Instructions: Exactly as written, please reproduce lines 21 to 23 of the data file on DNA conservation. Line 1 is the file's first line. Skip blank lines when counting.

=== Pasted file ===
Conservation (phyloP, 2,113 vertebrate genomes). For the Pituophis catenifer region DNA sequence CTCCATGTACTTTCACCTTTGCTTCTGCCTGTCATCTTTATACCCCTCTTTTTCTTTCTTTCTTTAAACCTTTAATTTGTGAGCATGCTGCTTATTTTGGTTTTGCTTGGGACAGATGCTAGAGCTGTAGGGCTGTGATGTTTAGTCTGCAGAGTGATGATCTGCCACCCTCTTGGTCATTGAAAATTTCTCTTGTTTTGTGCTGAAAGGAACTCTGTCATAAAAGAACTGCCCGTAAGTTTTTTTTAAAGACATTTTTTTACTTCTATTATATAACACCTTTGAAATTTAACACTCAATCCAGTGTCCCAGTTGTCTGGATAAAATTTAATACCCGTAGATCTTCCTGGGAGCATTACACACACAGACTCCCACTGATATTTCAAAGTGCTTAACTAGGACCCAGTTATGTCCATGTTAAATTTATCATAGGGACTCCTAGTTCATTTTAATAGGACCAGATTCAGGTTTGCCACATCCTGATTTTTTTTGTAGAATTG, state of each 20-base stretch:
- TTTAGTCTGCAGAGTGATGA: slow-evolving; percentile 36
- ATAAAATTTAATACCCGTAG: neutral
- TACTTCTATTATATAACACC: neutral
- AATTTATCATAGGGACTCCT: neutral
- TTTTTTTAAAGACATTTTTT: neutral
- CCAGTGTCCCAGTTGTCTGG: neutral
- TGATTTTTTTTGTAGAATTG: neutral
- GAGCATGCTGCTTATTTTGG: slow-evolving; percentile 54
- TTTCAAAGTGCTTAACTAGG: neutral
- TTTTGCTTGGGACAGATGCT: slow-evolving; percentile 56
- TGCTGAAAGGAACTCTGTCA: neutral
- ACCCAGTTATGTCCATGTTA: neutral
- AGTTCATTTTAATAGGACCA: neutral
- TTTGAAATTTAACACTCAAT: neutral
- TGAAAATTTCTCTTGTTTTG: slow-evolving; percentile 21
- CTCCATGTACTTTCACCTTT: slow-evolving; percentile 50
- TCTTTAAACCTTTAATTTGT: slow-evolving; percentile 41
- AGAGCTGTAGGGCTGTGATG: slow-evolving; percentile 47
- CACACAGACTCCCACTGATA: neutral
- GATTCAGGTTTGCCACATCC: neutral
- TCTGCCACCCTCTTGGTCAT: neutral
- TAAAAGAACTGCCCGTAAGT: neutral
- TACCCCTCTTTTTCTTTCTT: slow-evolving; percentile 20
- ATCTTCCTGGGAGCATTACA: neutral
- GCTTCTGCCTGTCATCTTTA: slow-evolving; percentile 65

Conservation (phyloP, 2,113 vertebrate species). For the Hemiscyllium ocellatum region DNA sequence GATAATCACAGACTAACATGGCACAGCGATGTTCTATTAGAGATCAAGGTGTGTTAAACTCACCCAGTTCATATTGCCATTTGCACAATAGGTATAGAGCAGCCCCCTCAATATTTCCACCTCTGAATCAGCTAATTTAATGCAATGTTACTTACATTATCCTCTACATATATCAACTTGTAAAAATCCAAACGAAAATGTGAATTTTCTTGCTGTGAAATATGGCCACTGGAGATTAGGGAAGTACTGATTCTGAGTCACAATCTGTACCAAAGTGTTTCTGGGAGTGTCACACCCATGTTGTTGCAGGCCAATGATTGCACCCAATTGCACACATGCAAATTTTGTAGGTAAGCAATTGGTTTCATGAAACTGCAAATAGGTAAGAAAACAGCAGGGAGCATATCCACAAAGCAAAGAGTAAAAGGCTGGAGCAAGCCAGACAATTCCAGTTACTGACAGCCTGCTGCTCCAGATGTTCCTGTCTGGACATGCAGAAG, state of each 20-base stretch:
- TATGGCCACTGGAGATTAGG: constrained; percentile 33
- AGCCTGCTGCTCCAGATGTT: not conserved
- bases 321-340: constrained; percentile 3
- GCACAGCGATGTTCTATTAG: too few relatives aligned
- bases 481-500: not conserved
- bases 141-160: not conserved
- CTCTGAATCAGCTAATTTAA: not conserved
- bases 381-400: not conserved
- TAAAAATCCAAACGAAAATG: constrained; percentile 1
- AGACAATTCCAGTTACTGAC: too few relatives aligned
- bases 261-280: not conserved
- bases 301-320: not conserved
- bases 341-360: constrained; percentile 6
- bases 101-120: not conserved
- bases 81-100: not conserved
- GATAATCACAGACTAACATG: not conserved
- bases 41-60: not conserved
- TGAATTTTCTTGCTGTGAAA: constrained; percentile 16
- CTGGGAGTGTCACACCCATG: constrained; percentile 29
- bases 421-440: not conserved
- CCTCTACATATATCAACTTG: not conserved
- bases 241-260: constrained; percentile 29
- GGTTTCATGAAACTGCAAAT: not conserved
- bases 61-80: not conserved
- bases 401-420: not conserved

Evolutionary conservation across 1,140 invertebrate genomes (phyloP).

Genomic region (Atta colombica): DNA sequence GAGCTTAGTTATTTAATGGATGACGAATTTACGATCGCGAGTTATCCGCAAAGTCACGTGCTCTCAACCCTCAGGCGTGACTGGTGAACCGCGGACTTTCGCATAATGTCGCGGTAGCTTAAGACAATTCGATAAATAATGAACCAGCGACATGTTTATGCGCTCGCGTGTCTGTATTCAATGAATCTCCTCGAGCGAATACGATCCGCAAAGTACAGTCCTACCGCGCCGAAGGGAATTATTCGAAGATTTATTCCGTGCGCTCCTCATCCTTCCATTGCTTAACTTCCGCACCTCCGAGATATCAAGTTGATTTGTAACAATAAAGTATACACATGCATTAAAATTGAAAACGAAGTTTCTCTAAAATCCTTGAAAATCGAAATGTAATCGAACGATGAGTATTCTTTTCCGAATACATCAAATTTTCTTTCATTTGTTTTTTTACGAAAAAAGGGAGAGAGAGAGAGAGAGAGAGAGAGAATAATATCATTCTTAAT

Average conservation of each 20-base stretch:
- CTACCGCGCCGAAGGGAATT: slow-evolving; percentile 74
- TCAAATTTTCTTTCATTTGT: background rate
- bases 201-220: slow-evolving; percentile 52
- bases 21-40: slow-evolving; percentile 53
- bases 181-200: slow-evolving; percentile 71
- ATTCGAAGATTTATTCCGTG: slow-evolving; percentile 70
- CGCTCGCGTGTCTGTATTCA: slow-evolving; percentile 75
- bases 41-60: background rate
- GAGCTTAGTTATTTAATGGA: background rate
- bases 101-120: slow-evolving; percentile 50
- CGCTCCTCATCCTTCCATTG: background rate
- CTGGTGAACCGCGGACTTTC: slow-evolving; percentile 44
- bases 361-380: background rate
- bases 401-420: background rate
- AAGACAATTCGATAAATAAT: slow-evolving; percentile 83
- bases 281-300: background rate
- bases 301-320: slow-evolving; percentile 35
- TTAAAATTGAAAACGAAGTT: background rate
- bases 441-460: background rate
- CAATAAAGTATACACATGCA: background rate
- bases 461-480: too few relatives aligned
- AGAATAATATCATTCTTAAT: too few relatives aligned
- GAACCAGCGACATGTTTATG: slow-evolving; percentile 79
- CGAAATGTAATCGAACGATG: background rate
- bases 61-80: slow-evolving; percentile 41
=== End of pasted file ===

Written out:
- GATTCAGGTTTGCCACATCC: neutral
- TCTGCCACCCTCTTGGTCAT: neutral
- TAAAAGAACTGCCCGTAAGT: neutral